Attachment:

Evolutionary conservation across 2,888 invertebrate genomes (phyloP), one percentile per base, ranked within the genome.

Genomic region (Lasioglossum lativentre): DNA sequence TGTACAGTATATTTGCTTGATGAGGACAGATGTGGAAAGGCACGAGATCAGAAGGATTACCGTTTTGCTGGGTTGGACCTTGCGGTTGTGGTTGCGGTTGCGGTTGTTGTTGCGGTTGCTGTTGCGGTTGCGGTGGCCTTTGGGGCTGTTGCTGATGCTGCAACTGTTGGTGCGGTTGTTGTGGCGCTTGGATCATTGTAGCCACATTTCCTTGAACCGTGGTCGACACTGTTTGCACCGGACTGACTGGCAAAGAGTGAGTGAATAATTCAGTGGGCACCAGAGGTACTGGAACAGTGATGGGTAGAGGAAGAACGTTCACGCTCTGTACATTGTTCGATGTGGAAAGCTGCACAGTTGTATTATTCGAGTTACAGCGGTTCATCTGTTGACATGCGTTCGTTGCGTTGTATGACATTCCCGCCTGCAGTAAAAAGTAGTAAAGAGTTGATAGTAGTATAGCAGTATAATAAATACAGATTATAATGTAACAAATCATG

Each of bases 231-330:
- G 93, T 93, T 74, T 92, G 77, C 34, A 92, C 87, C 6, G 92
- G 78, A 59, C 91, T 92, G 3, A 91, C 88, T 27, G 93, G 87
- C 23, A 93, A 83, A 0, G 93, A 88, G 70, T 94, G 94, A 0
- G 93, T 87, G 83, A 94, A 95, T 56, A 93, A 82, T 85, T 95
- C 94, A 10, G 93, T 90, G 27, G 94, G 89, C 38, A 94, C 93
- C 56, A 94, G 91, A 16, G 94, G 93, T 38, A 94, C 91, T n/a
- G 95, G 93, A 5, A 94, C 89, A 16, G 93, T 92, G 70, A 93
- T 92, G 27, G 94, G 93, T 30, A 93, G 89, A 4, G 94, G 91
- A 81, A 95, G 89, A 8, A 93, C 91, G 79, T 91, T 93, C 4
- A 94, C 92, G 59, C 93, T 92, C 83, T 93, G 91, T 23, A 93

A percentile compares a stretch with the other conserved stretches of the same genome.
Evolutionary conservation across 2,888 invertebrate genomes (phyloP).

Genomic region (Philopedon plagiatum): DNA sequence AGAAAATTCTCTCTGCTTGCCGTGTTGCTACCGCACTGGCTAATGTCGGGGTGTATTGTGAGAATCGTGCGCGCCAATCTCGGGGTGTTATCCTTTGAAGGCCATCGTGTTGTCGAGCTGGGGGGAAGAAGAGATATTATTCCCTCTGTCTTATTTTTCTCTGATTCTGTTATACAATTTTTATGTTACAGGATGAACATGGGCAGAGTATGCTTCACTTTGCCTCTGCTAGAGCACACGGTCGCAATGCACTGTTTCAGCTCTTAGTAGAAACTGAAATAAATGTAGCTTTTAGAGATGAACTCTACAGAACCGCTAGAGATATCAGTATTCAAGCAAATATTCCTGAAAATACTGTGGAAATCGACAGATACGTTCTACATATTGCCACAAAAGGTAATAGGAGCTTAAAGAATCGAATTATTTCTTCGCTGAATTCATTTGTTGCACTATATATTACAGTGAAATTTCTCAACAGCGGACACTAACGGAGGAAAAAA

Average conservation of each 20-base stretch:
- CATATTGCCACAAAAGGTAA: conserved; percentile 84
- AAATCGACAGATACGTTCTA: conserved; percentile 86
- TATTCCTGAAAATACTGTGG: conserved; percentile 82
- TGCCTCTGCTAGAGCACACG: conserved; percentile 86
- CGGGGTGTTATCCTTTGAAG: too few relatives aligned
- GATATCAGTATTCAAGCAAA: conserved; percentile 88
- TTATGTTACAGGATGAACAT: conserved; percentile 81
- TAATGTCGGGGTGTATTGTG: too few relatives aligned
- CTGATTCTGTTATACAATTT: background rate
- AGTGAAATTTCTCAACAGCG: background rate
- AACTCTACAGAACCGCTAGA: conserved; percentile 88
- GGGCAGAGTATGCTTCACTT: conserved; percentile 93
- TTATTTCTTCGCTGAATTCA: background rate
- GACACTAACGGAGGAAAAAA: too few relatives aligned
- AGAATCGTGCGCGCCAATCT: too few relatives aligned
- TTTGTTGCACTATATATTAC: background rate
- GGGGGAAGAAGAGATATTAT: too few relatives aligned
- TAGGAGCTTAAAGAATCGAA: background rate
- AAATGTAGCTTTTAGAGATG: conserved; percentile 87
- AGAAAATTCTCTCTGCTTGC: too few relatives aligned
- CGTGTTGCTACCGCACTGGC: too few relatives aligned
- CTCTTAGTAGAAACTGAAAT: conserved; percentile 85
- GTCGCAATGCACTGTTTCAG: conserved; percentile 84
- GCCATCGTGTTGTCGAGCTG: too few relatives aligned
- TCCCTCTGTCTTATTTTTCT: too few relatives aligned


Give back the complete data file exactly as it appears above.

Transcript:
Evolutionary conservation across 2,888 invertebrate genomes (phyloP), one percentile per base, ranked within the genome.

Genomic region (Lasioglossum lativentre): DNA sequence TGTACAGTATATTTGCTTGATGAGGACAGATGTGGAAAGGCACGAGATCAGAAGGATTACCGTTTTGCTGGGTTGGACCTTGCGGTTGTGGTTGCGGTTGCGGTTGTTGTTGCGGTTGCTGTTGCGGTTGCGGTGGCCTTTGGGGCTGTTGCTGATGCTGCAACTGTTGGTGCGGTTGTTGTGGCGCTTGGATCATTGTAGCCACATTTCCTTGAACCGTGGTCGACACTGTTTGCACCGGACTGACTGGCAAAGAGTGAGTGAATAATTCAGTGGGCACCAGAGGTACTGGAACAGTGATGGGTAGAGGAAGAACGTTCACGCTCTGTACATTGTTCGATGTGGAAAGCTGCACAGTTGTATTATTCGAGTTACAGCGGTTCATCTGTTGACATGCGTTCGTTGCGTTGTATGACATTCCCGCCTGCAGTAAAAAGTAGTAAAGAGTTGATAGTAGTATAGCAGTATAATAAATACAGATTATAATGTAACAAATCATG

Each of bases 231-330:
- G 93, T 93, T 74, T 92, G 77, C 34, A 92, C 87, C 6, G 92
- G 78, A 59, C 91, T 92, G 3, A 91, C 88, T 27, G 93, G 87
- C 23, A 93, A 83, A 0, G 93, A 88, G 70, T 94, G 94, A 0
- G 93, T 87, G 83, A 94, A 95, T 56, A 93, A 82, T 85, T 95
- C 94, A 10, G 93, T 90, G 27, G 94, G 89, C 38, A 94, C 93
- C 56, A 94, G 91, A 16, G 94, G 93, T 38, A 94, C 91, T n/a
- G 95, G 93, A 5, A 94, C 89, A 16, G 93, T 92, G 70, A 93
- T 92, G 27, G 94, G 93, T 30, A 93, G 89, A 4, G 94, G 91
- A 81, A 95, G 89, A 8, A 93, C 91, G 79, T 91, T 93, C 4
- A 94, C 92, G 59, C 93, T 92, C 83, T 93, G 91, T 23, A 93

A percentile compares a stretch with the other conserved stretches of the same genome.
Evolutionary conservation across 2,888 invertebrate genomes (phyloP).

Genomic region (Philopedon plagiatum): DNA sequence AGAAAATTCTCTCTGCTTGCCGTGTTGCTACCGCACTGGCTAATGTCGGGGTGTATTGTGAGAATCGTGCGCGCCAATCTCGGGGTGTTATCCTTTGAAGGCCATCGTGTTGTCGAGCTGGGGGGAAGAAGAGATATTATTCCCTCTGTCTTATTTTTCTCTGATTCTGTTATACAATTTTTATGTTACAGGATGAACATGGGCAGAGTATGCTTCACTTTGCCTCTGCTAGAGCACACGGTCGCAATGCACTGTTTCAGCTCTTAGTAGAAACTGAAATAAATGTAGCTTTTAGAGATGAACTCTACAGAACCGCTAGAGATATCAGTATTCAAGCAAATATTCCTGAAAATACTGTGGAAATCGACAGATACGTTCTACATATTGCCACAAAAGGTAATAGGAGCTTAAAGAATCGAATTATTTCTTCGCTGAATTCATTTGTTGCACTATATATTACAGTGAAATTTCTCAACAGCGGACACTAACGGAGGAAAAAA

Average conservation of each 20-base stretch:
- CATATTGCCACAAAAGGTAA: conserved; percentile 84
- AAATCGACAGATACGTTCTA: conserved; percentile 86
- TATTCCTGAAAATACTGTGG: conserved; percentile 82
- TGCCTCTGCTAGAGCACACG: conserved; percentile 86
- CGGGGTGTTATCCTTTGAAG: too few relatives aligned
- GATATCAGTATTCAAGCAAA: conserved; percentile 88
- TTATGTTACAGGATGAACAT: conserved; percentile 81
- TAATGTCGGGGTGTATTGTG: too few relatives aligned
- CTGATTCTGTTATACAATTT: background rate
- AGTGAAATTTCTCAACAGCG: background rate
- AACTCTACAGAACCGCTAGA: conserved; percentile 88
- GGGCAGAGTATGCTTCACTT: conserved; percentile 93
- TTATTTCTTCGCTGAATTCA: background rate
- GACACTAACGGAGGAAAAAA: too few relatives aligned
- AGAATCGTGCGCGCCAATCT: too few relatives aligned
- TTTGTTGCACTATATATTAC: background rate
- GGGGGAAGAAGAGATATTAT: too few relatives aligned
- TAGGAGCTTAAAGAATCGAA: background rate
- AAATGTAGCTTTTAGAGATG: conserved; percentile 87
- AGAAAATTCTCTCTGCTTGC: too few relatives aligned
- CGTGTTGCTACCGCACTGGC: too few relatives aligned
- CTCTTAGTAGAAACTGAAAT: conserved; percentile 85
- GTCGCAATGCACTGTTTCAG: conserved; percentile 84
- GCCATCGTGTTGTCGAGCTG: too few relatives aligned
- TCCCTCTGTCTTATTTTTCT: too few relatives aligned